Ready for a Recession?

In the US there is a lot of talk and fear about a recession hitting this year. I don’t think I am in any position to debate that. From my pretty much uneducated opinion, though, I believe that one is brewing. Based on the sub-prime mortgage issue, the war on terror and the increase in consumer credit, it just looks like the US is setting themselves up for it.

We here in Trinidad and Tobago should not feel that we are immune to the effects of a recession in the US. As our main importer of our major export good – oil and natural gas – and our main country of origin of imports, we need to think again. I for one is looking carefully at developments.

The fact is that progressions and recessions are part of the economic cycle – what goes up must come down – but as countries develop the net gain should be a progression. As such we should be ready for one should one occur. I was catching up on some news and came across two blogs that discussed how to stay employed in a period of economic recession.

I invite you to take a read of these articles as they provide some pretty good advice. I have some points on my own (that are related loosely to the points in the articles.

  1. Update your skills. Just being continuously employed is not enough if you are not also ensuring that your skills are up to date – get those certifications or do those short courses that you have been putting off. Note that skills not only refers to the technical ones but also the softer ones. Organisations are progressively looking for the kind of skills that you can’t get from a class (although they do try don’t they).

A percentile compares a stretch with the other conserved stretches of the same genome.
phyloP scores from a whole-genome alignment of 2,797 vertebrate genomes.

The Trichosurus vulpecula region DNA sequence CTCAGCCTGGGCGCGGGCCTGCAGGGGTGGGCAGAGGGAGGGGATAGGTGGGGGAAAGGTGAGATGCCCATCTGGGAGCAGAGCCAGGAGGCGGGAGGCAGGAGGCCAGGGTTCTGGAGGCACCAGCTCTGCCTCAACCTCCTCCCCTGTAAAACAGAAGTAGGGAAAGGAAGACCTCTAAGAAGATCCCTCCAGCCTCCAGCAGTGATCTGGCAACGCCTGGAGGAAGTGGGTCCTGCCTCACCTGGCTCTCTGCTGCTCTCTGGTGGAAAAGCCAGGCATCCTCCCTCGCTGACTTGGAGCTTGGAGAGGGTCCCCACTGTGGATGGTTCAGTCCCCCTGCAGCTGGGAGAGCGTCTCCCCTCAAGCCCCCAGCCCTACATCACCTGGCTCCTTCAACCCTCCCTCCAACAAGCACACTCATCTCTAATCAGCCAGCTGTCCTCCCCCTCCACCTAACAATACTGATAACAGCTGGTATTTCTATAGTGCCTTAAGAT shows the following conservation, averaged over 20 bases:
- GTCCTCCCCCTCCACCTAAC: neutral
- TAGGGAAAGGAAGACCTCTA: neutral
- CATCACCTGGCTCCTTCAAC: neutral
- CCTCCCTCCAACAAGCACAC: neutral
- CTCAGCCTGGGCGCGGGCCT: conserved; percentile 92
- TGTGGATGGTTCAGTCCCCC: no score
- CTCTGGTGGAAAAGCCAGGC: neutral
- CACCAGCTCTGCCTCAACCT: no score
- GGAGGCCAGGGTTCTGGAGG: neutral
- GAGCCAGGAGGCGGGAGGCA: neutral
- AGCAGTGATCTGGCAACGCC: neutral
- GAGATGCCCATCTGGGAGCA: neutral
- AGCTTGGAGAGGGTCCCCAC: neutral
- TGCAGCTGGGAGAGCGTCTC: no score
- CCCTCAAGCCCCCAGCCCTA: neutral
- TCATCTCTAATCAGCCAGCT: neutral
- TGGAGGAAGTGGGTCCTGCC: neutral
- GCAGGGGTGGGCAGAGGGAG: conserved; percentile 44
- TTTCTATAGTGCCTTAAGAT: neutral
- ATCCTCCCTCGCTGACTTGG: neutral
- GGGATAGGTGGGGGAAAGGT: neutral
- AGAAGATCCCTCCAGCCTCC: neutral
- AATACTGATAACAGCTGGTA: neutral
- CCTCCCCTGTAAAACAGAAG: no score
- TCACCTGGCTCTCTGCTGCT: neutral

2. Improve your education. You would find that you not go very far in your own organisation, far less others, if you are not improving your education. If you don’t already have your degree then get going; if you already have your degree, then get an advanced degree or even an MBA.
  3. Have a plan B. Sometimes we will set our careers around only one path that should that industry collapse or become over-subscribed with employable candidates you become unemployable. Ensure that you have something else to go to if your chosen career goes bust, even if then change in career means a reduction on salary.
  4. Create your human network. Cisco has it right, the human network is one of the most important weapons in any one’s arsenal. Make contact by joining and being actively involved in professional institutions, non-governmental organisations or even sports clubs. You know what they say – it’s not what you know, it’s who you know.

One article (Are Gen Y-ers Greedy or Just Different?) though sees any recession being a wake up call for those Generation Y’s out there. It’s something you see with young school leavers and recent university graduates, especially in the IT industry. You have candidates calling for large salaries and nothing to show for it.

I know that if a recession hits it would be terrible for some, but a part of me wants it to happen to wake up the citizens of the country. With government spending out of control and prices of housing through the roof, we need something to get us back on track.

Speak Your Mind